BTS guidelines for the management of community-acquired pneumonia in adults. Thorax 2009;64 (Suppl III):III 1-55 Updated guideline on the management of CAP – includes diagnosis, severity assessment, microbiological profile and therapeutic management in both the community and hospital. Assessing severity using CRB65 scores in addition to clinical judgement allows patients to be stratified according to increasing risk of mortality. (score 0, mortality risk 1.2%; score 1. 5.3%; score 2. 12.2%; scores 3-4, up to 33%).Patients with a CRB65 score ≥1 are deemed to have moderately severe CAP and should be assessed with a view to hospital admission. Patients with moderately severe CAP should receive antibiotics which also cover atypical organisms. BTS guidelines states that for patients treated at home 7 days is appropriate. With moderate to severe pneumonia 7 – 10 days should be considered based on severity and response.

Loeb M. Community-acquired pneumonia. In: Clinical Evidence. London BMJ Publishing Group. 2008;07:1503-1516. Accessed 06.01.2010. RATIONALE: While there is no direct information about the benefits of antibiotics in the treatment of CAP in the community, there is consensus they are beneficial. No one regime has shown superiority over another.

van der Poll T, Opal S. Pathogenesis, treatment and prevention of pneumococcal pneumonia. Lancet. 2009; 374: 1543-1556. RATIONALE: Detailed review of pneumococcal pneumonia, the most common cause of CAP. Includes discussion of clinical features, risk factors and rationale for high dose penicillins to overcome resistance.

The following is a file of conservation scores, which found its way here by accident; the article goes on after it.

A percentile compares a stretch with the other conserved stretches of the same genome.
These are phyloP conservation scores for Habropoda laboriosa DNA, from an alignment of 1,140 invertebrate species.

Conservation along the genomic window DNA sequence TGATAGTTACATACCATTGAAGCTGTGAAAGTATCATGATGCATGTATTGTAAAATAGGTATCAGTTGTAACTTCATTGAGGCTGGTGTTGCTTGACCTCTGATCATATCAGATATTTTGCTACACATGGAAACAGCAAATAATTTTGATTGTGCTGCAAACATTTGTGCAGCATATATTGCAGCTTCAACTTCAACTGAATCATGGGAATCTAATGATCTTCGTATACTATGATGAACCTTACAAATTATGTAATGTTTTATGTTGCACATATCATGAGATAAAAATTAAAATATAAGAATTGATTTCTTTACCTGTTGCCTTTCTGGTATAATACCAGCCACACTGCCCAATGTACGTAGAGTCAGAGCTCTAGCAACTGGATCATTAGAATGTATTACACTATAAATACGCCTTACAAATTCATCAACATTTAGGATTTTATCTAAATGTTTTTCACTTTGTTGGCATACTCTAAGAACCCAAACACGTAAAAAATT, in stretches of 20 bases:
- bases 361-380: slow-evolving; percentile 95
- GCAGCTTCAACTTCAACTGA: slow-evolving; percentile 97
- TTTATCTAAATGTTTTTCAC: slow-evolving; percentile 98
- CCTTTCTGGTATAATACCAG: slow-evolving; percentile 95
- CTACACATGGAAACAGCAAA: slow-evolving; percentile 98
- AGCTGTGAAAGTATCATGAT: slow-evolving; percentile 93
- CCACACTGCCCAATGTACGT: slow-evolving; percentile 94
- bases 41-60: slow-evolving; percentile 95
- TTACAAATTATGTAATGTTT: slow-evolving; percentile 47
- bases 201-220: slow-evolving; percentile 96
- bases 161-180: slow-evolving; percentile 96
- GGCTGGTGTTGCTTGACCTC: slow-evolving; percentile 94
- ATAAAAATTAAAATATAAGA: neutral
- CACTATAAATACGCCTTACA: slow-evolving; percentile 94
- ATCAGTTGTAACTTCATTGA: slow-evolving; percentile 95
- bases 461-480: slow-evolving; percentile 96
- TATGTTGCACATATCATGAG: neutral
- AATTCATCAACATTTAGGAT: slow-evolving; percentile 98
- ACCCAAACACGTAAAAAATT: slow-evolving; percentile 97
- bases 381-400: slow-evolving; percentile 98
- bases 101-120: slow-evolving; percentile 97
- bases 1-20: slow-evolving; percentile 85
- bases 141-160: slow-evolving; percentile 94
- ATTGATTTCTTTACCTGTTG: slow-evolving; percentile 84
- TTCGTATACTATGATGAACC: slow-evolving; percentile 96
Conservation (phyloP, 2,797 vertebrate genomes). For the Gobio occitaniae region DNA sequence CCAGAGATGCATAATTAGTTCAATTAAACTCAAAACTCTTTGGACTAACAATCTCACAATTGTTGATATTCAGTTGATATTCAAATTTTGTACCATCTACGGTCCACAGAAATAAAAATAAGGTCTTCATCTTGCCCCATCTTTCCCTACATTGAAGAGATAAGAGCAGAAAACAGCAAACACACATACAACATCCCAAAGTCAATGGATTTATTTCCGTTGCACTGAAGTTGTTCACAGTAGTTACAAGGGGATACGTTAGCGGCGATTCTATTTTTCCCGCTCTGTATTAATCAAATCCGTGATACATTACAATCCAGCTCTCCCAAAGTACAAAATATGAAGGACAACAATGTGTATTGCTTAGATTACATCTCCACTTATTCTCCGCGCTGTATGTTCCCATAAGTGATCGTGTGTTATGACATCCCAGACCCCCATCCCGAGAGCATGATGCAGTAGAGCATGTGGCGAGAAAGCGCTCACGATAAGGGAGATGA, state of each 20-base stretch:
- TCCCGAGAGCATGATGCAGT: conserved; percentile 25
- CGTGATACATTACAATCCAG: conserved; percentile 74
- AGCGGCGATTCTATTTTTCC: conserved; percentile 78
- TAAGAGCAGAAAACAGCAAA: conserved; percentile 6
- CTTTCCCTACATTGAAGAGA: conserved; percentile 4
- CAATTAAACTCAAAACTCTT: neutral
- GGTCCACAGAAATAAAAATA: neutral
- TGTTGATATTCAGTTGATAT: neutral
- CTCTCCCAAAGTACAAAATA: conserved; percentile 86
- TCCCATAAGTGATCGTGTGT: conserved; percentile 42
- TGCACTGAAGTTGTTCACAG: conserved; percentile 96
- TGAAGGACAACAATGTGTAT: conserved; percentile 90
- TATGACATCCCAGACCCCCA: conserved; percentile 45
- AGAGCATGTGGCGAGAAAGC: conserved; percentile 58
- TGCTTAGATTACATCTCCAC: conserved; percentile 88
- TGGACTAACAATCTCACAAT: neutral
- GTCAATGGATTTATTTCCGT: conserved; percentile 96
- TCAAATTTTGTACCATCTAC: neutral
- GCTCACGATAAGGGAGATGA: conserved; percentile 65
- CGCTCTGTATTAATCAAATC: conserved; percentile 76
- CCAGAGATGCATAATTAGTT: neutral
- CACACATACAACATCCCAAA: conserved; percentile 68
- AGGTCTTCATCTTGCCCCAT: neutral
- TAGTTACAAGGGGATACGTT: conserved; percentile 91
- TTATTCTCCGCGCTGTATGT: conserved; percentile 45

Cals JWL. Marjolein JC. Schot Sanne AM. et al. Point-of-Care C-Reactive Protein Testing and Antibiotic Prescribing for Respiratory Tract Infections: A Randomized Controlled Trial. Ann Fam Med 2010; 8:124-33. RATIONALE: This, and related articles by the same authors, indicate that the use of point of care CRP tests in general practice can assist diagnosis resulting in improved patient satisfaction as well as reduced overall antibiotic use due to reduced use of unnecessary antibiotics. An economic evaluation (Cals et al, J Eval Clin Pract 2011 Dec 17(6): 1059-69) showed that the use of CRP tests as well as communication skills training are cost effective interventions to reduce antibiotic prescribing for LRTI.

The POCAST project is funded by the National Institute for Health Research Health Protection Research Unit (NIHR HPRU) in Healthcare Associated Infections and Antimicrobial Resistance at Imperial College London and by the Imperial College Healthcare Charity (Grant Ref No:7006/P36U).